FIGURE 2
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Figure 2. GVL effects by H60 HRA-specific thymic deletion escapees in allo-HSCT. (A) In normal B6 recipients (H60null), donor-derived T cells (H60null B6) specific for H60 are not deleted in the thymus because H60 expression is lacking. Surviving high-avidity H60-specific T cells mediate a GVL effect against H60-expressing hematologic tumors in the periphery. (B) In Con-H60 recipients (that express hematopoietic cell-restricted H60 on the B6 background): (a) donor-derived T cells specific for H60 are partially deleted by H60-expressing host dendritic cells (DCs) in the thymus; (b) low-avidity H60-specific T cells survive this negative selection; and (c) differentiate into effectors in the periphery. (d) These effectors mediate a GVL effect against H60-expressing hematologic tumors. (C) In Act-H60 recipients (that express H60 ubiquitously on the B6 background), donor-derived T cells specific for H60 are completely deleted by the H60-expressing thymic DCs and thymic epithelial cells (TEC). In the absence of surviving T cells specific for H60, H60-expressing hematologic tumors cannot be eliminated in an antigen-dependent manner.

GVL Effects Mediated by Donor Mature CD8 T Cells Specific for HRA H60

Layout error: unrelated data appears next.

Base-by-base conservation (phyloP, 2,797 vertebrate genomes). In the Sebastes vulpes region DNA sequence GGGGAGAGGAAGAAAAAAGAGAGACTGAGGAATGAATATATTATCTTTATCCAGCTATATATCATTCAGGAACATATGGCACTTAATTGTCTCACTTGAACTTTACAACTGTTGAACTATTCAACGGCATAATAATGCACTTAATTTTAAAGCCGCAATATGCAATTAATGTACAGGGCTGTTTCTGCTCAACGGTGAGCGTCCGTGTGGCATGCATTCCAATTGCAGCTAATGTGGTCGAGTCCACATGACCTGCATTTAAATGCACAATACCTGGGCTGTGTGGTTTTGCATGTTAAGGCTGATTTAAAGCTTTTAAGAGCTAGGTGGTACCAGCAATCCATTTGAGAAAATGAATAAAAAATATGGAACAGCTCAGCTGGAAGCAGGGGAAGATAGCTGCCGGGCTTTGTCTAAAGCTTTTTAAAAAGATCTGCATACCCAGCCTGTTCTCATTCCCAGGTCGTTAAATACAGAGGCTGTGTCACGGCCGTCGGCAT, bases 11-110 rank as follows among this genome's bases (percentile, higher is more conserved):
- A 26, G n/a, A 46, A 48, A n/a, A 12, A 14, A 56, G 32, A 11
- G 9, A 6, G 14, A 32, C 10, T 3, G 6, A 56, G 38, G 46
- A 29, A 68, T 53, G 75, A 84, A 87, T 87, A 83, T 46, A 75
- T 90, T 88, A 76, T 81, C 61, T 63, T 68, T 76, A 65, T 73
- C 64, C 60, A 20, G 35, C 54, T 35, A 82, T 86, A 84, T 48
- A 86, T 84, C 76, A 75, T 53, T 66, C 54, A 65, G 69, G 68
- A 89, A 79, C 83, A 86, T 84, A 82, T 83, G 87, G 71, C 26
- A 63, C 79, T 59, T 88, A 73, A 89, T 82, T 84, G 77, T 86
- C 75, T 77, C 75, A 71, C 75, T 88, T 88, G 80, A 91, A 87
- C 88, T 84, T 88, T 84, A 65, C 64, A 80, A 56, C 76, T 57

As we mentioned above, during the early phase of allo-HSCT, donor-derived mature T cells initiate acute GVH, and GVL responses. Donor-derived mature T cells specific for H60 expand greatly soon after transplantation, predominating the B6 anti-BALB.B GVH response (7, 67). However, depletion of T cells specific for H60 (and H4) within the graft prior to transplantation does not alleviate GVHD severity (68), indicating that donor-derived mature T cells specific for HRA H60 are not critical for inducing acute GVHD. It is thus clear that T cells responses raised against multiple MiHA-mismatch, rather than the just two MiHA, contribute to GVHD induction, consistent with the fact that an H4 single mismatch cannot induce acute GVHD (69). However, substantial GVL effects have been observed after transfer of T cells containing memory cells for H60 (70, 71). In MHC (H-2b)-matched C3H.SW (H60null) → Con-H60 allo-BMT, transfer of CD8 T cells from H60-vaccinated donors, containing 2,600–5,000 H60-tetramer+ cells, prolonged the survival of the H60+ tumor-bearing hosts with chronic phase or blast crisis chronic myeloid leukemia (CML) (70, 71). The remarkable expansion of the H60-specific T cells (up to 56% of splenic CD8 T cells) and effective tumor killing, compared to the naïve T cell transfer, reflect inclusion in the transplant of central memory cells which can proliferate and differentiate into effector immediately upon antigen-restimulation. In addition to the direct cytotoxic effect, the ability to generate IFN-γ producing effectors immediately and in large numbers allows the memory T cell transfer to exert a powerful GVL effect: IFN-γ sensitizes GVL-resistant blast crisis CML and acute myeloid leukemia to T cell-mediated killing (71). Notably, this memory cell transfer strategy does not generate the GVL effects in hosts where H60 is ubiquitously expressed (70). The memory cells induce only mild hepatic GVHD, unlike the typical aggressive GVHD seen in hosts transferred with naïve T cells. Thus, memory T cells specific for an HRA may serve as tumor-targeting tools mediating a GVL effect. CD4 help is required for appropriate generation and expansion of memory CD8 T cells specific for cellular antigens including H60 (34, 35). Therefore, the development of strategies that include or supplement CD4 help factors will render amplification of memory T cells feasible. Collectively, GVL studies using H60 as a model HRA have validated the use of HRA-mismatched allo-HSCT and HRA-specific memory T cells to maximize GVL effects, while minimizing GVHD, in treatment of hematological malignancies.